Mount Sinabung, located on Indonesia's Sumatra Island, has been active since 2010 and had a spike in activity in recent days, including a pair of smaller eruptions over the weekend.
Indonesia’s Volcanology and Geological Hazard Mitigation Center said there were no reports of deaths or injuries from the eruption but that lava flows were possible.
"People living nearby are advised to be on alert for the potential appearance of lava," the agency said.
Residents in nearby villages were advised to stay at least 3.1 miles from the crater's mouth.
An area around the volcano has been barricaded off for years, but nearby communities were covered in thick ash Monday after the volcano sent a column of volcanic ash up to 16,400 feet into the sky.
Falling grit and ash accumulated up to 2 inches in already abandoned villages on the volcano's slopes, Armen Putra, an official at the Sinabung monitoring post on Sumatra Island, told the Associated Press.
In Berastagi, a tourist destination city in North Sumatra province, about 12.4 miles from the crater, motorists switched on headlights in daylight to see through the ash.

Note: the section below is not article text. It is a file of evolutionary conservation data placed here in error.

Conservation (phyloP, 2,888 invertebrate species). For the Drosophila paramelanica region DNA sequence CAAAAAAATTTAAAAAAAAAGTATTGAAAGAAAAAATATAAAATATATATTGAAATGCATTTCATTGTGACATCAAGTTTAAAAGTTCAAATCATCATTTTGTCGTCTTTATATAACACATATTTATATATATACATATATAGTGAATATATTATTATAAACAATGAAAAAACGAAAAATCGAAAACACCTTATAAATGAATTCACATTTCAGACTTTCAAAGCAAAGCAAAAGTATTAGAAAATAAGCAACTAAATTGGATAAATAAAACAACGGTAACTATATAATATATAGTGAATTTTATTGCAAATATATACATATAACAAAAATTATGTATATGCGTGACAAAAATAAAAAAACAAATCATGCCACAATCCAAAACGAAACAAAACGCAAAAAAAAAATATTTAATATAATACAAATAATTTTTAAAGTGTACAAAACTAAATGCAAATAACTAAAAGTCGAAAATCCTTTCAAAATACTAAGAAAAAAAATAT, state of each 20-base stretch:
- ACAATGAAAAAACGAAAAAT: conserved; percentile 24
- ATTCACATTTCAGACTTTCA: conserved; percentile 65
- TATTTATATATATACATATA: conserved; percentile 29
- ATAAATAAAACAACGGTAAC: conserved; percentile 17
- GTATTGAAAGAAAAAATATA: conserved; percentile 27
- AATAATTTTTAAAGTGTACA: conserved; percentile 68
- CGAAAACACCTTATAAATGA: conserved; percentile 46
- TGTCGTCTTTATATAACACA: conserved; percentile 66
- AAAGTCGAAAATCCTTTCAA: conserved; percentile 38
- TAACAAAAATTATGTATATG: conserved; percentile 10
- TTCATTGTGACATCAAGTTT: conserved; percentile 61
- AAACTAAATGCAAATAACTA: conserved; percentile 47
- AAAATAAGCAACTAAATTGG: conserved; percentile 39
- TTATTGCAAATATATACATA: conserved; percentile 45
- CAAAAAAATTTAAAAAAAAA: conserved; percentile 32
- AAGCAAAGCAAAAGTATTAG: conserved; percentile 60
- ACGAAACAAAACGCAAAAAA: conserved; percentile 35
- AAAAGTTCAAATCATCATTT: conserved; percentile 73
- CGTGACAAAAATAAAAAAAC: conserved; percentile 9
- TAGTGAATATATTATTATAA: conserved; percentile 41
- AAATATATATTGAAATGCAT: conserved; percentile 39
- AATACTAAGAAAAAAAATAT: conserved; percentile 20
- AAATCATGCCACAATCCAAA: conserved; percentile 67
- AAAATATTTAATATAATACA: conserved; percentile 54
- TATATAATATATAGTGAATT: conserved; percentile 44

The crater's alert status remained at the second-highest level, Agence France-Presse reported.
Indonesia's Transport Ministry said that air travel was not being impacted so far by the ash.
Some 30,000 people have been forced to leave homes around Sinabung in the past few years.
The volcano, one of two currently erupting in Indonesia, was dormant for four centuries before exploding in 2010, killing two people.
Another eruption in 2014 killed 16 people, while seven died in a 2016 eruption.
Sinabung is among more than 120 active volcanoes in Indonesia, which is prone to seismic upheaval due to its location on the Pacific “Ring of Fire,” an arc of volcanoes and fault lines encircling the Pacific Basin.
The Associated Press contributed to this report.